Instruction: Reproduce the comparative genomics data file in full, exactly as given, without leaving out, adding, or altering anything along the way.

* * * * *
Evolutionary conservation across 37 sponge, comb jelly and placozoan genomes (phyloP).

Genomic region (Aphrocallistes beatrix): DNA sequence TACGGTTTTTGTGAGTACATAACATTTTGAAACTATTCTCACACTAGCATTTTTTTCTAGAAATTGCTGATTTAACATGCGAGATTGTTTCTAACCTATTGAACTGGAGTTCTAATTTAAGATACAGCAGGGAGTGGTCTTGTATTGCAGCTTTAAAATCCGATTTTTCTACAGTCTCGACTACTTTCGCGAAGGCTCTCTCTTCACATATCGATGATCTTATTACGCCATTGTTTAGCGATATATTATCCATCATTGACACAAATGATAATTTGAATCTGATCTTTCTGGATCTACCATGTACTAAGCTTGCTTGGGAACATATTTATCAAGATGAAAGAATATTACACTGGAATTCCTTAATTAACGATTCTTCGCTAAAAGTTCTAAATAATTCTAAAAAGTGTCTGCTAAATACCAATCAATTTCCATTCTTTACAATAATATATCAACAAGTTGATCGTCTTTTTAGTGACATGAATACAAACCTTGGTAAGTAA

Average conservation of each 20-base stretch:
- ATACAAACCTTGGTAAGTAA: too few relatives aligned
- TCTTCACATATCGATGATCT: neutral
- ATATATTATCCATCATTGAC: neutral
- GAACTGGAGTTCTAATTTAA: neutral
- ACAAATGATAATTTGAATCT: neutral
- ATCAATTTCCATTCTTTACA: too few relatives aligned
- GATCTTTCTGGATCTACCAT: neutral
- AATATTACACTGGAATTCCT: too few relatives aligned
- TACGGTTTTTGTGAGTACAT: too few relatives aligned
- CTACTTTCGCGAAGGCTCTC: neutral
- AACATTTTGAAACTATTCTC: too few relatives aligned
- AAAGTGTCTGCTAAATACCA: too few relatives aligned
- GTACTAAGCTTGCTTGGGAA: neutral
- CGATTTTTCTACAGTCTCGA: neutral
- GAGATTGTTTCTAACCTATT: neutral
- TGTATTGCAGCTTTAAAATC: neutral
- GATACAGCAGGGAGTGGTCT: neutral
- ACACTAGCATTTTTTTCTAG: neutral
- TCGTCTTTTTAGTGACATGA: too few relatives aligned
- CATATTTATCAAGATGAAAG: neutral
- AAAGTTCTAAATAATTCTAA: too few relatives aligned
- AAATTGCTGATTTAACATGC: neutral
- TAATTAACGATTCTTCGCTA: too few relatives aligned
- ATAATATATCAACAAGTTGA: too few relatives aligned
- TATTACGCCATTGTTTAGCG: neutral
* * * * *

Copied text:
Evolutionary conservation across 37 sponge, comb jelly and placozoan genomes (phyloP).

Genomic region (Aphrocallistes beatrix): DNA sequence TACGGTTTTTGTGAGTACATAACATTTTGAAACTATTCTCACACTAGCATTTTTTTCTAGAAATTGCTGATTTAACATGCGAGATTGTTTCTAACCTATTGAACTGGAGTTCTAATTTAAGATACAGCAGGGAGTGGTCTTGTATTGCAGCTTTAAAATCCGATTTTTCTACAGTCTCGACTACTTTCGCGAAGGCTCTCTCTTCACATATCGATGATCTTATTACGCCATTGTTTAGCGATATATTATCCATCATTGACACAAATGATAATTTGAATCTGATCTTTCTGGATCTACCATGTACTAAGCTTGCTTGGGAACATATTTATCAAGATGAAAGAATATTACACTGGAATTCCTTAATTAACGATTCTTCGCTAAAAGTTCTAAATAATTCTAAAAAGTGTCTGCTAAATACCAATCAATTTCCATTCTTTACAATAATATATCAACAAGTTGATCGTCTTTTTAGTGACATGAATACAAACCTTGGTAAGTAA

Average conservation of each 20-base stretch:
- ATACAAACCTTGGTAAGTAA: too few relatives aligned
- TCTTCACATATCGATGATCT: neutral
- ATATATTATCCATCATTGAC: neutral
- GAACTGGAGTTCTAATTTAA: neutral
- ACAAATGATAATTTGAATCT: neutral
- ATCAATTTCCATTCTTTACA: too few relatives aligned
- GATCTTTCTGGATCTACCAT: neutral
- AATATTACACTGGAATTCCT: too few relatives aligned
- TACGGTTTTTGTGAGTACAT: too few relatives aligned
- CTACTTTCGCGAAGGCTCTC: neutral
- AACATTTTGAAACTATTCTC: too few relatives aligned
- AAAGTGTCTGCTAAATACCA: too few relatives aligned
- GTACTAAGCTTGCTTGGGAA: neutral
- CGATTTTTCTACAGTCTCGA: neutral
- GAGATTGTTTCTAACCTATT: neutral
- TGTATTGCAGCTTTAAAATC: neutral
- GATACAGCAGGGAGTGGTCT: neutral
- ACACTAGCATTTTTTTCTAG: neutral
- TCGTCTTTTTAGTGACATGA: too few relatives aligned
- CATATTTATCAAGATGAAAG: neutral
- AAAGTTCTAAATAATTCTAA: too few relatives aligned
- AAATTGCTGATTTAACATGC: neutral
- TAATTAACGATTCTTCGCTA: too few relatives aligned
- ATAATATATCAACAAGTTGA: too few relatives aligned
- TATTACGCCATTGTTTAGCG: neutral